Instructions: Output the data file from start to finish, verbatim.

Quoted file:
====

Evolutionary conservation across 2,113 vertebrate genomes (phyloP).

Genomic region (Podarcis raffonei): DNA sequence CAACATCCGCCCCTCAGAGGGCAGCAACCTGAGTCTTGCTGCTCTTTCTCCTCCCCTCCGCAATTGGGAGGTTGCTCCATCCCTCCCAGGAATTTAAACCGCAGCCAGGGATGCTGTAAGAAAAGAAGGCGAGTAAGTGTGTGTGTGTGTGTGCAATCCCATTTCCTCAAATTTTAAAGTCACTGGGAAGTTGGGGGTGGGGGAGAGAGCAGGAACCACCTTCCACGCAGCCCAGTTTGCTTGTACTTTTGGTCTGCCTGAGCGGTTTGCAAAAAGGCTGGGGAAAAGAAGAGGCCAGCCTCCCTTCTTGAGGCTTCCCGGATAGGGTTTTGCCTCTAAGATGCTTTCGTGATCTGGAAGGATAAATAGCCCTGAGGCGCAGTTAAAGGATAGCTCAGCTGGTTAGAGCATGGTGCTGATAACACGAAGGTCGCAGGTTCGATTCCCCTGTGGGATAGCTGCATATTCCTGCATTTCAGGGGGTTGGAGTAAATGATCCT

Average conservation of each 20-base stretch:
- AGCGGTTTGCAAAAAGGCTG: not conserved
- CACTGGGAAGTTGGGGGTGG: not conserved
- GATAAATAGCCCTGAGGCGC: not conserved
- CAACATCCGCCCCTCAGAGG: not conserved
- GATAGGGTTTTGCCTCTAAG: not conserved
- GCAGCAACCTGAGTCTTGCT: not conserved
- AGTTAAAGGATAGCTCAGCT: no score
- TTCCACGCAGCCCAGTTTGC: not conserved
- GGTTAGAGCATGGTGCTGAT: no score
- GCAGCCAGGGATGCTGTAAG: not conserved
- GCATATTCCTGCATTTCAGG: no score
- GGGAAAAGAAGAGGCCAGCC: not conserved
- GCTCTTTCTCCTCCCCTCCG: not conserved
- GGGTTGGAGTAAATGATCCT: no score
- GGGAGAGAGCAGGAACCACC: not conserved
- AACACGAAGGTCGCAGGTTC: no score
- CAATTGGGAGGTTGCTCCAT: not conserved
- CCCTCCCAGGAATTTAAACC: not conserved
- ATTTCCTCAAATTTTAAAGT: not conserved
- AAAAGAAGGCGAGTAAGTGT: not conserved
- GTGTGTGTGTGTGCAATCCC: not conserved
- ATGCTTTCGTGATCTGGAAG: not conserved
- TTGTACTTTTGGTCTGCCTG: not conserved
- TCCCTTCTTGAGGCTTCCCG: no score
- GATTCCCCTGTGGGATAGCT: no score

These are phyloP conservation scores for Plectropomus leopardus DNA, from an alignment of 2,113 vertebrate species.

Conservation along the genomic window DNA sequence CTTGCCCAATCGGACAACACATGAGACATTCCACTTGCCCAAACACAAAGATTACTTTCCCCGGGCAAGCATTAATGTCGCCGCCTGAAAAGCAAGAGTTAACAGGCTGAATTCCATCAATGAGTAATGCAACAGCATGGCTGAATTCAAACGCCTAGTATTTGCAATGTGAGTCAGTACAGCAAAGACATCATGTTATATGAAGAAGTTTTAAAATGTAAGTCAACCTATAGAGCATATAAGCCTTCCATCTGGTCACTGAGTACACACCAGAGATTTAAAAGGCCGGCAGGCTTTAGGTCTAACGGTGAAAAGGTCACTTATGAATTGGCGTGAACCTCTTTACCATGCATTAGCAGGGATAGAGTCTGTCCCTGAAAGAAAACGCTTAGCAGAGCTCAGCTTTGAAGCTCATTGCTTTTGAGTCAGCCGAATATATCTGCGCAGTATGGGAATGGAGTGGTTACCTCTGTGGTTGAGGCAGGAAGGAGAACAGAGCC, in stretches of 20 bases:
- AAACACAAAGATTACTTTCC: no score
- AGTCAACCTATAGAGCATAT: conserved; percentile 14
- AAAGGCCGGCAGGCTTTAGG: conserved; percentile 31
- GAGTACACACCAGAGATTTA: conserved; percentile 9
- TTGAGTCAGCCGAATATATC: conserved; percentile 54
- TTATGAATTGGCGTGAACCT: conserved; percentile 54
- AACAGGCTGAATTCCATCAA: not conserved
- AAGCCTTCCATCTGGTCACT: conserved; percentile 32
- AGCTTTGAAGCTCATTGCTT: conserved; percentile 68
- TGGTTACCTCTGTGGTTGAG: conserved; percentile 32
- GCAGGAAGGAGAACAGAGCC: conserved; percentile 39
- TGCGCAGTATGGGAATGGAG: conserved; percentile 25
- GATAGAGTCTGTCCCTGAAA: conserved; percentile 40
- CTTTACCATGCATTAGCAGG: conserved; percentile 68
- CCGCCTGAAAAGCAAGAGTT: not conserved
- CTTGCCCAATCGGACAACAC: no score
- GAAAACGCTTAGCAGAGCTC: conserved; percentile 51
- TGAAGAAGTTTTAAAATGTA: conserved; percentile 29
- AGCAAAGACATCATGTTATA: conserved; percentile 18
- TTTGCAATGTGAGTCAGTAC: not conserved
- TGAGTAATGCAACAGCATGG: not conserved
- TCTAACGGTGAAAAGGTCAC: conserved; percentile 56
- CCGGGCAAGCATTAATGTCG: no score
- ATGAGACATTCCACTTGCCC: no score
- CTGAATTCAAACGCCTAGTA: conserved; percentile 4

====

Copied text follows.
Evolutionary conservation across 2,113 vertebrate genomes (phyloP).

Genomic region (Podarcis raffonei): DNA sequence CAACATCCGCCCCTCAGAGGGCAGCAACCTGAGTCTTGCTGCTCTTTCTCCTCCCCTCCGCAATTGGGAGGTTGCTCCATCCCTCCCAGGAATTTAAACCGCAGCCAGGGATGCTGTAAGAAAAGAAGGCGAGTAAGTGTGTGTGTGTGTGTGCAATCCCATTTCCTCAAATTTTAAAGTCACTGGGAAGTTGGGGGTGGGGGAGAGAGCAGGAACCACCTTCCACGCAGCCCAGTTTGCTTGTACTTTTGGTCTGCCTGAGCGGTTTGCAAAAAGGCTGGGGAAAAGAAGAGGCCAGCCTCCCTTCTTGAGGCTTCCCGGATAGGGTTTTGCCTCTAAGATGCTTTCGTGATCTGGAAGGATAAATAGCCCTGAGGCGCAGTTAAAGGATAGCTCAGCTGGTTAGAGCATGGTGCTGATAACACGAAGGTCGCAGGTTCGATTCCCCTGTGGGATAGCTGCATATTCCTGCATTTCAGGGGGTTGGAGTAAATGATCCT

Average conservation of each 20-base stretch:
- AGCGGTTTGCAAAAAGGCTG: not conserved
- CACTGGGAAGTTGGGGGTGG: not conserved
- GATAAATAGCCCTGAGGCGC: not conserved
- CAACATCCGCCCCTCAGAGG: not conserved
- GATAGGGTTTTGCCTCTAAG: not conserved
- GCAGCAACCTGAGTCTTGCT: not conserved
- AGTTAAAGGATAGCTCAGCT: no score
- TTCCACGCAGCCCAGTTTGC: not conserved
- GGTTAGAGCATGGTGCTGAT: no score
- GCAGCCAGGGATGCTGTAAG: not conserved
- GCATATTCCTGCATTTCAGG: no score
- GGGAAAAGAAGAGGCCAGCC: not conserved
- GCTCTTTCTCCTCCCCTCCG: not conserved
- GGGTTGGAGTAAATGATCCT: no score
- GGGAGAGAGCAGGAACCACC: not conserved
- AACACGAAGGTCGCAGGTTC: no score
- CAATTGGGAGGTTGCTCCAT: not conserved
- CCCTCCCAGGAATTTAAACC: not conserved
- ATTTCCTCAAATTTTAAAGT: not conserved
- AAAAGAAGGCGAGTAAGTGT: not conserved
- GTGTGTGTGTGTGCAATCCC: not conserved
- ATGCTTTCGTGATCTGGAAG: not conserved
- TTGTACTTTTGGTCTGCCTG: not conserved
- TCCCTTCTTGAGGCTTCCCG: no score
- GATTCCCCTGTGGGATAGCT: no score

These are phyloP conservation scores for Plectropomus leopardus DNA, from an alignment of 2,113 vertebrate species.

Conservation along the genomic window DNA sequence CTTGCCCAATCGGACAACACATGAGACATTCCACTTGCCCAAACACAAAGATTACTTTCCCCGGGCAAGCATTAATGTCGCCGCCTGAAAAGCAAGAGTTAACAGGCTGAATTCCATCAATGAGTAATGCAACAGCATGGCTGAATTCAAACGCCTAGTATTTGCAATGTGAGTCAGTACAGCAAAGACATCATGTTATATGAAGAAGTTTTAAAATGTAAGTCAACCTATAGAGCATATAAGCCTTCCATCTGGTCACTGAGTACACACCAGAGATTTAAAAGGCCGGCAGGCTTTAGGTCTAACGGTGAAAAGGTCACTTATGAATTGGCGTGAACCTCTTTACCATGCATTAGCAGGGATAGAGTCTGTCCCTGAAAGAAAACGCTTAGCAGAGCTCAGCTTTGAAGCTCATTGCTTTTGAGTCAGCCGAATATATCTGCGCAGTATGGGAATGGAGTGGTTACCTCTGTGGTTGAGGCAGGAAGGAGAACAGAGCC, in stretches of 20 bases:
- AAACACAAAGATTACTTTCC: no score
- AGTCAACCTATAGAGCATAT: conserved; percentile 14
- AAAGGCCGGCAGGCTTTAGG: conserved; percentile 31
- GAGTACACACCAGAGATTTA: conserved; percentile 9
- TTGAGTCAGCCGAATATATC: conserved; percentile 54
- TTATGAATTGGCGTGAACCT: conserved; percentile 54
- AACAGGCTGAATTCCATCAA: not conserved
- AAGCCTTCCATCTGGTCACT: conserved; percentile 32
- AGCTTTGAAGCTCATTGCTT: conserved; percentile 68
- TGGTTACCTCTGTGGTTGAG: conserved; percentile 32
- GCAGGAAGGAGAACAGAGCC: conserved; percentile 39
- TGCGCAGTATGGGAATGGAG: conserved; percentile 25
- GATAGAGTCTGTCCCTGAAA: conserved; percentile 40
- CTTTACCATGCATTAGCAGG: conserved; percentile 68
- CCGCCTGAAAAGCAAGAGTT: not conserved
- CTTGCCCAATCGGACAACAC: no score
- GAAAACGCTTAGCAGAGCTC: conserved; percentile 51
- TGAAGAAGTTTTAAAATGTA: conserved; percentile 29
- AGCAAAGACATCATGTTATA: conserved; percentile 18
- TTTGCAATGTGAGTCAGTAC: not conserved
- TGAGTAATGCAACAGCATGG: not conserved
- TCTAACGGTGAAAAGGTCAC: conserved; percentile 56
- CCGGGCAAGCATTAATGTCG: no score
- ATGAGACATTCCACTTGCCC: no score
- CTGAATTCAAACGCCTAGTA: conserved; percentile 4